While some people spent the worst days of the pandemic making sourdough bread or pursuing needlecrafts, Valerie Mnuchin brought forth a restaurant.
It took a year and a half for Mnuchin and her father, banker Robert Mnuchin to create Léon 1909 on Shelter Island at the corner of West Neck and Menantic roads. Converting a bank to a charming restaurant with massive fireplaces at a country crossroads involved more than just removing the vault.
Léon 1909 officially opened Thursday with 76 seats inside a dining room with banquettes, tables, a private dining area and a 14-foot hearth. Out back, is an equal number of seats at tables and lounge chairs where fire pits and a soon-to-be-delivered nine-foot hearth will blaze. It’s safe to say Shelter Island has never had an eatery like this before.
A picture of Valerie Mnuchin’s grandfather, who was born in 1909, and for whom it is named, hangs at the entrance.
“He passed away before I was born,” she said. “People used to tell me that I looked like him and reminded them of him. I knew that this restaurant had to be a tribute to him.”
Another important inspiration for Mnuchin is La Chaumière, a venerable, country-style restaurant, known for hardwood grilling on the French Riviera, where Grandpa Leon spent a fair amount of time before gravitating to the East End.
Why open a European-style restaurant on Shelter Island? Mnuchin lives in Wainscott, and first saw potential for a business here when she started meeting her father, who was working on a project on Shelter Island, for a weekly lunch.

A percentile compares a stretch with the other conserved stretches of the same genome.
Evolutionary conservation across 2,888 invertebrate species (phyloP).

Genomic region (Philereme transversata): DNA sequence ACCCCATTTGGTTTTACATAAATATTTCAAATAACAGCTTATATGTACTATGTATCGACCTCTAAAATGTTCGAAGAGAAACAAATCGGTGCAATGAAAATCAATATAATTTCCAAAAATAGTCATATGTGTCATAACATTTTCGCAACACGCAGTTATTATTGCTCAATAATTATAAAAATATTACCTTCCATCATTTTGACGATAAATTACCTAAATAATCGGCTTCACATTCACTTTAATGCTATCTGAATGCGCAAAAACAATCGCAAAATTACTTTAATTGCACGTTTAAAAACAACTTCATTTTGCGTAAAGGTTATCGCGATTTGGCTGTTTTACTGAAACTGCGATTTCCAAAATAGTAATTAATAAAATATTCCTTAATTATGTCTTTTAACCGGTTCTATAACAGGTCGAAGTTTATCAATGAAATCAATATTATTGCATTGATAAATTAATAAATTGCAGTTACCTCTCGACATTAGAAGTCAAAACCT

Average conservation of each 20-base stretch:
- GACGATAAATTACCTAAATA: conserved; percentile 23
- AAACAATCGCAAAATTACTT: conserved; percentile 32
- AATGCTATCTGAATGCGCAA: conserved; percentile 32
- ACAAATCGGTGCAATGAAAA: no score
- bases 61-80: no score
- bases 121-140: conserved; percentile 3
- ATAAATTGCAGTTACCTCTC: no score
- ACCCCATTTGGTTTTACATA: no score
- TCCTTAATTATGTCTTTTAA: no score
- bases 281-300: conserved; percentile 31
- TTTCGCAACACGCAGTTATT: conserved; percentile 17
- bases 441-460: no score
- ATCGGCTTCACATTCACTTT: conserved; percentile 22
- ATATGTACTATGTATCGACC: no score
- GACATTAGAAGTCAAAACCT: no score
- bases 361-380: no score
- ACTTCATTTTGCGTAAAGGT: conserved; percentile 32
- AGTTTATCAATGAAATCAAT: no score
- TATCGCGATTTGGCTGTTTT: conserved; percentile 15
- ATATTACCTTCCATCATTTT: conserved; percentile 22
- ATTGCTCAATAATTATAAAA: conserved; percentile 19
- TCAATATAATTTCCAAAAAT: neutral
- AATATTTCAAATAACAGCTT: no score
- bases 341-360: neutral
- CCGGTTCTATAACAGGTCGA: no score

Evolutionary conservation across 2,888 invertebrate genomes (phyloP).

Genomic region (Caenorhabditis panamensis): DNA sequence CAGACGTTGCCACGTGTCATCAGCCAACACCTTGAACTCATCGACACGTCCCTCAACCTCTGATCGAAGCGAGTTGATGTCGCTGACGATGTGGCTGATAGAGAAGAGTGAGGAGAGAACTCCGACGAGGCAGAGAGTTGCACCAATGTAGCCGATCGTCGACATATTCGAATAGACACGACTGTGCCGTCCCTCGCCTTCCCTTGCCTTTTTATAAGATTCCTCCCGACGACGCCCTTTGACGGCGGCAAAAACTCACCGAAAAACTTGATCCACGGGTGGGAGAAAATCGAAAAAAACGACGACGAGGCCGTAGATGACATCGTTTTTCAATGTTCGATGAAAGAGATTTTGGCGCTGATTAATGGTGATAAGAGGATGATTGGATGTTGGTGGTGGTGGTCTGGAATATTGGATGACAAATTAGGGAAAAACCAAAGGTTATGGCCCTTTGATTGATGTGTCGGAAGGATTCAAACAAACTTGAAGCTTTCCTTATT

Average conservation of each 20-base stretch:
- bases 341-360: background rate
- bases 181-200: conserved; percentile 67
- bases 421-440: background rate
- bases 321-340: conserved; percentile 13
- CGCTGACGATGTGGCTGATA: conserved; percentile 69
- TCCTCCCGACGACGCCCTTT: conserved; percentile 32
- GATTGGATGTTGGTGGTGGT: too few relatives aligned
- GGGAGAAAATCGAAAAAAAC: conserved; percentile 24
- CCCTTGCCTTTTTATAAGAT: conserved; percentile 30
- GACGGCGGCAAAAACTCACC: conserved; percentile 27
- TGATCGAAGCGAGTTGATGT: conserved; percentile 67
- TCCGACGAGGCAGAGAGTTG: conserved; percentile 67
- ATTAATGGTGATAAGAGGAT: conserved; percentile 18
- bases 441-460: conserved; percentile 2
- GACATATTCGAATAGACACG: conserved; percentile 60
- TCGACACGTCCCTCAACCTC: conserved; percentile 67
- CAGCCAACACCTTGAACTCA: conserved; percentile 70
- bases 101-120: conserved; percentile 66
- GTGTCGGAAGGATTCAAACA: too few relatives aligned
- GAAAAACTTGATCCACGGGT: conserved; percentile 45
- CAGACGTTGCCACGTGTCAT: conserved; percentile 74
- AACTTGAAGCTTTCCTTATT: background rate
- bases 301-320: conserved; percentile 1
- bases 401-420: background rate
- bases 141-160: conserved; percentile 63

“Sunset Beach of course paved the way for this Riviera concept. People we met were clamoring for more food, they wanted more dining,” she said. “They love Vine Street, they just wanted more choice. So it was kind of obvious.”
Although they won’t quote numbers, the significant investment in Léon 1909 shows; from housing for some of their workers, and year-round employment, to the impressive ventilation system removing the reality of heat and smoke from the hearthside dining experience and the high end, rustic tableware by Jono Pandolfi.
Chef Mason Lindahl worked at a number of well-regarded restaurants, including The Monkey Bar and Diner.
“We were exceptionally lucky to get him,” says Mnuchin, who lured him away from New York. “Yesterday I heard Mason say he has to go to the city to get his car repaired, but he didn’t want to leave Shelter Island, and I thought, ‘Yes! I’ve got him hooked.’”
The menu they are developing is a nod to La Chaumière, Mnuchin said.
“Things that are natural off the fire, that reflect a certain level of simplicity,” she added. “Something you want to eat all the time, not just for a birthday dinner. Farm to table, fresh ingredients, menu changing. I think Mason has brought that to life.”
Their first menu is promising, with the striped bass, scallops and duck that the East End is known for, and the seasonal produce that we’re enjoying now. Comfortable dishes have an elevated touch, such as corn on the cob served with a preserved lemon butter and a Caesar salad with Spanish anchovies.
Temperature control, so critical in cooking, will be a factor in Léon’s success. At a recent pre-opening dinner for family and friends, a diner seated at a table near the open grill reported that she was comfortable in spite of a long-sleeve dress and torrid weather, a triumph of HVAC given the heat generated by the open hearth a few feet away. Diners on the patio in the cooler months will have fire pits, heaters and sheepskins to keep them warm.
Valerie Mnuchin says she and her father built Léon 1909 to last.
“We wanted to make something that would be a sort of community hub, open year-round,” she said. “We plan to do lunches next year, we expect people to come to the back patio just for coffee. We want it to have warmth. We hope that will be the case for many years.”